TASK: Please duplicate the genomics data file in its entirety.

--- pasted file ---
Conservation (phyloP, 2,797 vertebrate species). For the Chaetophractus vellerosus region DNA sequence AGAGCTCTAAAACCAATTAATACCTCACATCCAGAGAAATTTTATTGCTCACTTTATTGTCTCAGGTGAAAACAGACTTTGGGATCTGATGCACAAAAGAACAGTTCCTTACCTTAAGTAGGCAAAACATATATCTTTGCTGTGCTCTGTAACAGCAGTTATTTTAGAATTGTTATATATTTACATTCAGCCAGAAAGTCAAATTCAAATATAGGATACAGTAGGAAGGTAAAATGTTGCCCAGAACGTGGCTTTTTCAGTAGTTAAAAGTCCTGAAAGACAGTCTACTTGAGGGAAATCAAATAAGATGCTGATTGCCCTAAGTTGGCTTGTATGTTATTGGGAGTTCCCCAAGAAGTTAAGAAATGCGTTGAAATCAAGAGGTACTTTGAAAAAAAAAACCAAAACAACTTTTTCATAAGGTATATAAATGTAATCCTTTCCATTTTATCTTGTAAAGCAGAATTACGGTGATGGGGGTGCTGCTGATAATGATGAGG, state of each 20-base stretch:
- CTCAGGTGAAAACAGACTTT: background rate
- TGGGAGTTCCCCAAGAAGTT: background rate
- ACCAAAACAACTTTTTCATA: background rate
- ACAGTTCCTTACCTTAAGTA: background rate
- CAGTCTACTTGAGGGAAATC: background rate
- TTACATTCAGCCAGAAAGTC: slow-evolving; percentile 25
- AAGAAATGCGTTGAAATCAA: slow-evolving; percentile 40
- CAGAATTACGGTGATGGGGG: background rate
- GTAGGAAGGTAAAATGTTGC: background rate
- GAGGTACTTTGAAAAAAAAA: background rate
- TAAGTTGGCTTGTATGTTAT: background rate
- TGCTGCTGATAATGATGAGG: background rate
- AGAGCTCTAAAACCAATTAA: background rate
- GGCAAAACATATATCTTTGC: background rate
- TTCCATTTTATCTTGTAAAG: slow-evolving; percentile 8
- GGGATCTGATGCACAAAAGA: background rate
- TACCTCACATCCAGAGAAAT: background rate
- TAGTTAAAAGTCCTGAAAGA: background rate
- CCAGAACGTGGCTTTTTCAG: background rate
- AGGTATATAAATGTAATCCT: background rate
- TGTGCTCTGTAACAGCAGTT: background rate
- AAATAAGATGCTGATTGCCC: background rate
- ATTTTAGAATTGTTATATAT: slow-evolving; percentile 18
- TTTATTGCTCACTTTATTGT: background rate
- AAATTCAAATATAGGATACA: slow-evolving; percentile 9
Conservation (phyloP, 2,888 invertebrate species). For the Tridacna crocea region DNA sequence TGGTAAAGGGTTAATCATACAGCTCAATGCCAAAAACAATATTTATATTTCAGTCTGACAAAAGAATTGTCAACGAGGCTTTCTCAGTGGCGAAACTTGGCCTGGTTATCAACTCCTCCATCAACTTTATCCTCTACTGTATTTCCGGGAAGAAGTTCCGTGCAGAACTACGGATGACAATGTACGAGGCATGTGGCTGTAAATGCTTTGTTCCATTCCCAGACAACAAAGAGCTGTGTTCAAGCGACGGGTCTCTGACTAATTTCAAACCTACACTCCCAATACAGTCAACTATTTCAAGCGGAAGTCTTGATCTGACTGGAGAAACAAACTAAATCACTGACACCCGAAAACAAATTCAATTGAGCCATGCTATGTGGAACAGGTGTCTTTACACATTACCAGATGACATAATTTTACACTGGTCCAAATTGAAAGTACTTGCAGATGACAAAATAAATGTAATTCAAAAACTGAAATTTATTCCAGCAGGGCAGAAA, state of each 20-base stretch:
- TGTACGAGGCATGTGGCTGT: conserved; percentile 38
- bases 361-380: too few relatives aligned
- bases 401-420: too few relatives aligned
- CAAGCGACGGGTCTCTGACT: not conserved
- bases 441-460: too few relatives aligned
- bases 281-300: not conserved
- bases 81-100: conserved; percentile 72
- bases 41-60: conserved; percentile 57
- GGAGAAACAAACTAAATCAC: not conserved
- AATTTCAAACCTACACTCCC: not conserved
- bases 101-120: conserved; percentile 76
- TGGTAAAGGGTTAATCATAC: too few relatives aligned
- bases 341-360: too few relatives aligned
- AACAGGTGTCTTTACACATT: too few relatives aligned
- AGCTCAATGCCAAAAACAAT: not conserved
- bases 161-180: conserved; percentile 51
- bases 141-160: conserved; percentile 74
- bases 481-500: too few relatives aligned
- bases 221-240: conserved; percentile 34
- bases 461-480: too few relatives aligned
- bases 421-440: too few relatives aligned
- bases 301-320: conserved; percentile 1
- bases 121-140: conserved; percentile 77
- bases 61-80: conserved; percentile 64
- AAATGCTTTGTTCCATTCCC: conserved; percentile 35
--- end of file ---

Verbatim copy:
Conservation (phyloP, 2,797 vertebrate species). For the Chaetophractus vellerosus region DNA sequence AGAGCTCTAAAACCAATTAATACCTCACATCCAGAGAAATTTTATTGCTCACTTTATTGTCTCAGGTGAAAACAGACTTTGGGATCTGATGCACAAAAGAACAGTTCCTTACCTTAAGTAGGCAAAACATATATCTTTGCTGTGCTCTGTAACAGCAGTTATTTTAGAATTGTTATATATTTACATTCAGCCAGAAAGTCAAATTCAAATATAGGATACAGTAGGAAGGTAAAATGTTGCCCAGAACGTGGCTTTTTCAGTAGTTAAAAGTCCTGAAAGACAGTCTACTTGAGGGAAATCAAATAAGATGCTGATTGCCCTAAGTTGGCTTGTATGTTATTGGGAGTTCCCCAAGAAGTTAAGAAATGCGTTGAAATCAAGAGGTACTTTGAAAAAAAAAACCAAAACAACTTTTTCATAAGGTATATAAATGTAATCCTTTCCATTTTATCTTGTAAAGCAGAATTACGGTGATGGGGGTGCTGCTGATAATGATGAGG, state of each 20-base stretch:
- CTCAGGTGAAAACAGACTTT: background rate
- TGGGAGTTCCCCAAGAAGTT: background rate
- ACCAAAACAACTTTTTCATA: background rate
- ACAGTTCCTTACCTTAAGTA: background rate
- CAGTCTACTTGAGGGAAATC: background rate
- TTACATTCAGCCAGAAAGTC: slow-evolving; percentile 25
- AAGAAATGCGTTGAAATCAA: slow-evolving; percentile 40
- CAGAATTACGGTGATGGGGG: background rate
- GTAGGAAGGTAAAATGTTGC: background rate
- GAGGTACTTTGAAAAAAAAA: background rate
- TAAGTTGGCTTGTATGTTAT: background rate
- TGCTGCTGATAATGATGAGG: background rate
- AGAGCTCTAAAACCAATTAA: background rate
- GGCAAAACATATATCTTTGC: background rate
- TTCCATTTTATCTTGTAAAG: slow-evolving; percentile 8
- GGGATCTGATGCACAAAAGA: background rate
- TACCTCACATCCAGAGAAAT: background rate
- TAGTTAAAAGTCCTGAAAGA: background rate
- CCAGAACGTGGCTTTTTCAG: background rate
- AGGTATATAAATGTAATCCT: background rate
- TGTGCTCTGTAACAGCAGTT: background rate
- AAATAAGATGCTGATTGCCC: background rate
- ATTTTAGAATTGTTATATAT: slow-evolving; percentile 18
- TTTATTGCTCACTTTATTGT: background rate
- AAATTCAAATATAGGATACA: slow-evolving; percentile 9
Conservation (phyloP, 2,888 invertebrate species). For the Tridacna crocea region DNA sequence TGGTAAAGGGTTAATCATACAGCTCAATGCCAAAAACAATATTTATATTTCAGTCTGACAAAAGAATTGTCAACGAGGCTTTCTCAGTGGCGAAACTTGGCCTGGTTATCAACTCCTCCATCAACTTTATCCTCTACTGTATTTCCGGGAAGAAGTTCCGTGCAGAACTACGGATGACAATGTACGAGGCATGTGGCTGTAAATGCTTTGTTCCATTCCCAGACAACAAAGAGCTGTGTTCAAGCGACGGGTCTCTGACTAATTTCAAACCTACACTCCCAATACAGTCAACTATTTCAAGCGGAAGTCTTGATCTGACTGGAGAAACAAACTAAATCACTGACACCCGAAAACAAATTCAATTGAGCCATGCTATGTGGAACAGGTGTCTTTACACATTACCAGATGACATAATTTTACACTGGTCCAAATTGAAAGTACTTGCAGATGACAAAATAAATGTAATTCAAAAACTGAAATTTATTCCAGCAGGGCAGAAA, state of each 20-base stretch:
- TGTACGAGGCATGTGGCTGT: conserved; percentile 38
- bases 361-380: too few relatives aligned
- bases 401-420: too few relatives aligned
- CAAGCGACGGGTCTCTGACT: not conserved
- bases 441-460: too few relatives aligned
- bases 281-300: not conserved
- bases 81-100: conserved; percentile 72
- bases 41-60: conserved; percentile 57
- GGAGAAACAAACTAAATCAC: not conserved
- AATTTCAAACCTACACTCCC: not conserved
- bases 101-120: conserved; percentile 76
- TGGTAAAGGGTTAATCATAC: too few relatives aligned
- bases 341-360: too few relatives aligned
- AACAGGTGTCTTTACACATT: too few relatives aligned
- AGCTCAATGCCAAAAACAAT: not conserved
- bases 161-180: conserved; percentile 51
- bases 141-160: conserved; percentile 74
- bases 481-500: too few relatives aligned
- bases 221-240: conserved; percentile 34
- bases 461-480: too few relatives aligned
- bases 421-440: too few relatives aligned
- bases 301-320: conserved; percentile 1
- bases 121-140: conserved; percentile 77
- bases 61-80: conserved; percentile 64
- AAATGCTTTGTTCCATTCCC: conserved; percentile 35